Washington is ranked seventh in the U.S. in asbestos-related deaths according to the Environmental Working Group. Of special concern is King County, which has the fourth-highest number of asbestos-related deaths in the U.S. This is likely because the area was home to plants that processed asbestos-containing vermiculite brought in from Libby, Montana. The area may also have been exposed to asbestos because it was a site of shipbuilding during World War II. At that time, the shipbuilding industry used asbestos products. From 1979 to 2001, there were 260 deaths from asbestosis in King County. During the same period 204 deaths in the county were attributed to malignant mesothelioma.
Washington has a number of known asbestos sites. There are multiple known sites in Anacortes, Ferndale, Goldendale, Richland, Tacoma, and Vancouver. Other known asbestos exposure sites in the state include the Bremerton Naval Shipyard and Puget Sound Naval Shipyard in Bremerton, the Centralia Washington Public Power Plant in Centralia, the ARCO Oil Refinery and INTALCO Aluminum in Cherry Point, the FFTF Nuclear Power Plant in Hanford, the Chevron Chemical Plant and UNOCAL Chemical Plant in Kennewick, the Reynolds Metals Aluminum Plant in Longview, the Voyage Repair Station in Port Angeles, the Washington Public Power Plant in Satsup, the Puget Sound Bridge Yards and Chevron Cracking Plant in Seattle, the Fairchild Air Force Base and Kaiser Aluminum in Spokane, the Midnite Uranium Mine in Wellpinit, and the Alcoa Aluminum Plant and the Dow Chemical Plant in Wenatchee.
Individuals living or working near these areas should be checked regularly for signs of mesothelioma in order to hire a Washington mesothelioma lawyer and file any lawsuits within the state’s statute of limitations. While many of these sites have been inspected and some have been cleaned up, anyone who worked or lived in these areas before asbestos contamination was reported can still be affected. Also, it is important to keep in mind that these are only known asbestos sites. Other areas in the state may also contain asbestos but may not yet have been reported as such.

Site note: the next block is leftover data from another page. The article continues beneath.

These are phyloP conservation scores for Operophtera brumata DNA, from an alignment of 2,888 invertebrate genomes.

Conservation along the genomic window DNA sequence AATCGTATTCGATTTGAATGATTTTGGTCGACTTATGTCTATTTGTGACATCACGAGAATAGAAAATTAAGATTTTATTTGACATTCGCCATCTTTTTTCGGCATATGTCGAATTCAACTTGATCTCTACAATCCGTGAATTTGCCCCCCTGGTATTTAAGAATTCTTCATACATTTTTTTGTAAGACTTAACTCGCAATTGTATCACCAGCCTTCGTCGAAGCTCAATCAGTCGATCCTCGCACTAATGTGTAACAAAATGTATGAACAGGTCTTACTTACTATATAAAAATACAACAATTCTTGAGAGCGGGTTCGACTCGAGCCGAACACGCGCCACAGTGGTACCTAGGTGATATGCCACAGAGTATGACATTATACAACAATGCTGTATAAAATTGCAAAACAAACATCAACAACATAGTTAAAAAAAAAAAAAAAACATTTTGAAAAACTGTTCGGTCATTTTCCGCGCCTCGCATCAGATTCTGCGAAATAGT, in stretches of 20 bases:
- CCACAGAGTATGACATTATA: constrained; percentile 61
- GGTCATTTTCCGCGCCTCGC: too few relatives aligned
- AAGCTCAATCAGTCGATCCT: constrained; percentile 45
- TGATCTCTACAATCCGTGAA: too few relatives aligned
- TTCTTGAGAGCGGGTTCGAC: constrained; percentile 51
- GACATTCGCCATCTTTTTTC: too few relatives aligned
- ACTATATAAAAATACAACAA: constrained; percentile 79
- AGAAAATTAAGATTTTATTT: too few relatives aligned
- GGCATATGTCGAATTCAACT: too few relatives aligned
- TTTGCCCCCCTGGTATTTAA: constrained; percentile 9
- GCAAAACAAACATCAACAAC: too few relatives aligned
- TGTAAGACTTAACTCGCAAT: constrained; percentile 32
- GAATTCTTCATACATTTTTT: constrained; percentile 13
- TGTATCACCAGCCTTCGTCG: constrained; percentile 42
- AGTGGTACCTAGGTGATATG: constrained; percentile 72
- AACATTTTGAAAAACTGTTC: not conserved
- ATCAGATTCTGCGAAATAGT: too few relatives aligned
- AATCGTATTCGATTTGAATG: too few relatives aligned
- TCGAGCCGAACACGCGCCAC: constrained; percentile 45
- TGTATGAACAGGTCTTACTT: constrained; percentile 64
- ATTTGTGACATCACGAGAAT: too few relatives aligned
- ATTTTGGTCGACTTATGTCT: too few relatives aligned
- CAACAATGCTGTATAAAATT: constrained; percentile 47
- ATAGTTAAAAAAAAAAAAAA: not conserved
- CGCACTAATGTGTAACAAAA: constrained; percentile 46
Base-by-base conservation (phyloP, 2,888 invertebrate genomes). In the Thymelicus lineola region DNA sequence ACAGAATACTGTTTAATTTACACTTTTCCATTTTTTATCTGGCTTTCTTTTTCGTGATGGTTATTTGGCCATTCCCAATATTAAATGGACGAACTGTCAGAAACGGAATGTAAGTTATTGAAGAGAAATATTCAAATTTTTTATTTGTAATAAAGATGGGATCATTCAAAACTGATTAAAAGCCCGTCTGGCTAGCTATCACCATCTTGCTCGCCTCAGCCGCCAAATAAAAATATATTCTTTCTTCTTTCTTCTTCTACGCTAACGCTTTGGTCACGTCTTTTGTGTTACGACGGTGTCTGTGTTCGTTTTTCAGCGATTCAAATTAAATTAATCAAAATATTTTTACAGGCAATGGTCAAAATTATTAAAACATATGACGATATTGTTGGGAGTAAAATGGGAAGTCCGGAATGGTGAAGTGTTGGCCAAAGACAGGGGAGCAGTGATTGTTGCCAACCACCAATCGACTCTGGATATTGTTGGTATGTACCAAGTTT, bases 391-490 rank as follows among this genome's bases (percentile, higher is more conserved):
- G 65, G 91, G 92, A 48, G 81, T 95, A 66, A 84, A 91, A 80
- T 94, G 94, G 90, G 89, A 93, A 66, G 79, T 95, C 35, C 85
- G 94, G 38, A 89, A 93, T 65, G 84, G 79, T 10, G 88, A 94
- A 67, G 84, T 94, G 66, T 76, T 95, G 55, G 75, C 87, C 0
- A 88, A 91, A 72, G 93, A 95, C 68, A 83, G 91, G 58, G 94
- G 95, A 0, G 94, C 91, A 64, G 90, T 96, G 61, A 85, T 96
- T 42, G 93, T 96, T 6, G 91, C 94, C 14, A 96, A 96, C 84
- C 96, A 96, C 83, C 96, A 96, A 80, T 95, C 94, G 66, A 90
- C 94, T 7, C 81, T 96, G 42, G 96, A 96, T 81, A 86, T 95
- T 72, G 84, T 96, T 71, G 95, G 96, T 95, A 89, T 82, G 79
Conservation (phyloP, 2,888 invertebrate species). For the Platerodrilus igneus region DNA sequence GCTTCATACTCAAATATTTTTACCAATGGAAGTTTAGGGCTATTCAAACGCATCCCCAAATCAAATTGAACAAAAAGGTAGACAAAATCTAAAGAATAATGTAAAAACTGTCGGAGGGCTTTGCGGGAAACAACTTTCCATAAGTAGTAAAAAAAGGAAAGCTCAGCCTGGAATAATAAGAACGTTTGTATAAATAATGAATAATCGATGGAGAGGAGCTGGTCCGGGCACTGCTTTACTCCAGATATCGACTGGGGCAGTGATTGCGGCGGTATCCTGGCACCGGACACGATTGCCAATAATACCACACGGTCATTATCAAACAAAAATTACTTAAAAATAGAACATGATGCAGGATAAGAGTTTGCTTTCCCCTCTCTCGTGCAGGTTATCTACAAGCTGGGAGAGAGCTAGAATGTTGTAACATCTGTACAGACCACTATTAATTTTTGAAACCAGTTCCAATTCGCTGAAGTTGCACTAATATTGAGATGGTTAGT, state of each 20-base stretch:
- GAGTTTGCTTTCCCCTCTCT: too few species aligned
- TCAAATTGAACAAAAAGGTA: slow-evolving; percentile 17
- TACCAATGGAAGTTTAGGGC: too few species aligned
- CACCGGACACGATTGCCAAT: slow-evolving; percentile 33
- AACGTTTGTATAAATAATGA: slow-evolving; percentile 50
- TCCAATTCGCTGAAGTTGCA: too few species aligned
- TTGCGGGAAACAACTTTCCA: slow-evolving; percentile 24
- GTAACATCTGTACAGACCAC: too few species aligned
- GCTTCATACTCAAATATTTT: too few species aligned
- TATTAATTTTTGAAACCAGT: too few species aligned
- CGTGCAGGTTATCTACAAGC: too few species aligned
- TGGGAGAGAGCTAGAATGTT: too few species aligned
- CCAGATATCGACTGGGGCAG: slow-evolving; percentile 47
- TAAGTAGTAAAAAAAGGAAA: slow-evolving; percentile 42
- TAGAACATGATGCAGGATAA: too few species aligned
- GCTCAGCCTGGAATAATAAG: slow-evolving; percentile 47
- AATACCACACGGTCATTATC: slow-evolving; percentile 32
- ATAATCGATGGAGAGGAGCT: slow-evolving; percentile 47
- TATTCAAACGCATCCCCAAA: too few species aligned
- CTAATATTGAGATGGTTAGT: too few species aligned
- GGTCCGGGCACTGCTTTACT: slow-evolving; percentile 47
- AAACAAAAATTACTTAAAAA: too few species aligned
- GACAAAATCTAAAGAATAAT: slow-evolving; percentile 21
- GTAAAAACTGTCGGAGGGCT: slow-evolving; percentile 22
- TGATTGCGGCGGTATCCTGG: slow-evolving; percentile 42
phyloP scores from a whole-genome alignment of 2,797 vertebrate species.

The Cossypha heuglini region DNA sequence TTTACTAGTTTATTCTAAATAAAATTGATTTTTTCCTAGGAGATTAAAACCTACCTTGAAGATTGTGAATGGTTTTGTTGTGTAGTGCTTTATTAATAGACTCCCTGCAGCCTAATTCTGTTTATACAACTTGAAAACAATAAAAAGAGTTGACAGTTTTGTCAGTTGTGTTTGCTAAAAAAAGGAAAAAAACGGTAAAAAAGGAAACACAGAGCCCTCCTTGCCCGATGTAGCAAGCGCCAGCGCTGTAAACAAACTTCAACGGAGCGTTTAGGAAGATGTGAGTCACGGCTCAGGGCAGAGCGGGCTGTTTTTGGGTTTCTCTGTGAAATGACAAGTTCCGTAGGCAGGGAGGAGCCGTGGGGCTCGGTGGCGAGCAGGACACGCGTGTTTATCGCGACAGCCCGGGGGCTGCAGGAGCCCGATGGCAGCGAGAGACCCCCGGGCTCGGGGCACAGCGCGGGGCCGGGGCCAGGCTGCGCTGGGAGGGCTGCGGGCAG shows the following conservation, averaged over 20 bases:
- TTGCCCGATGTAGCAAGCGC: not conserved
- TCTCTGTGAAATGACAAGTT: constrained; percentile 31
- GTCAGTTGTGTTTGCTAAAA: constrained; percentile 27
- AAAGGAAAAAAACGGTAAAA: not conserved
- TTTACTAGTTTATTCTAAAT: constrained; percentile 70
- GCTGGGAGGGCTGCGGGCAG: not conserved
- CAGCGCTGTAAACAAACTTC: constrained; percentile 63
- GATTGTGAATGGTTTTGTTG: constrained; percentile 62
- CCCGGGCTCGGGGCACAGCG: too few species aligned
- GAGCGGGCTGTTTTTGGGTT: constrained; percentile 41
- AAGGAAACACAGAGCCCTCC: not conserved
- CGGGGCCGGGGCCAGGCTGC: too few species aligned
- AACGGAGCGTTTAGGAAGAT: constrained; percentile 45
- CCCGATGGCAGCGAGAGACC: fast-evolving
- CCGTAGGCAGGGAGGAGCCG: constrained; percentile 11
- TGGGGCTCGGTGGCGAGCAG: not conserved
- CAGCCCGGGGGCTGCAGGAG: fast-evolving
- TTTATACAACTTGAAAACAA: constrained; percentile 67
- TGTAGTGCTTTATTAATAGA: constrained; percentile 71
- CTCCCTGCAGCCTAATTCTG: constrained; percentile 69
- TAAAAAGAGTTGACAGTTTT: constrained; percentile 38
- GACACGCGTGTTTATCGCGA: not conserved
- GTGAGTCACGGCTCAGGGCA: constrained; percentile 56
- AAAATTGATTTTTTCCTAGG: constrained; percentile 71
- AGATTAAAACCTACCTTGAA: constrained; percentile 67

A key mesothelioma lawsuit in Washington took place in 2007, when a Washington pipe fitter was awarded over $1 million in a lawsuit. The man worked in a pulp mill in Port Angeles between 1959 and 1992. During this time, he was exposed to asbestos because the pipes were covered with the material. In 1996, the plaintiff was diagnosed with mesothelioma as a result of his exposure. According to Washington state law only those companies that actually supplied or produced the asbestos in question are legally liable. Tracking down the responsible parties was made difficult because the pulp mill has been closed for some time at the time of diagnosis. Several other companies responsible for causing the plaintiff’s mesothelioma were undergoing bankruptcy reorganization at the time of the verdict, but were still scheduled to pay mesothelioma settlements to the plaintiff.
Those interested in filing an asbestos cancer lawsuit in Washington state should know that the statute of limitations for personal injury law in Washington is three years with a discovery rule that states that this amount of time begins when the problem (in this case the mesothelioma) either was discovered or should have been discovered, and should contact a Washington lawyer as soon as possible. Wrongful death cases follow the same statute of limitations and discovery rule. There is no special statute for asbestos cases in Washington.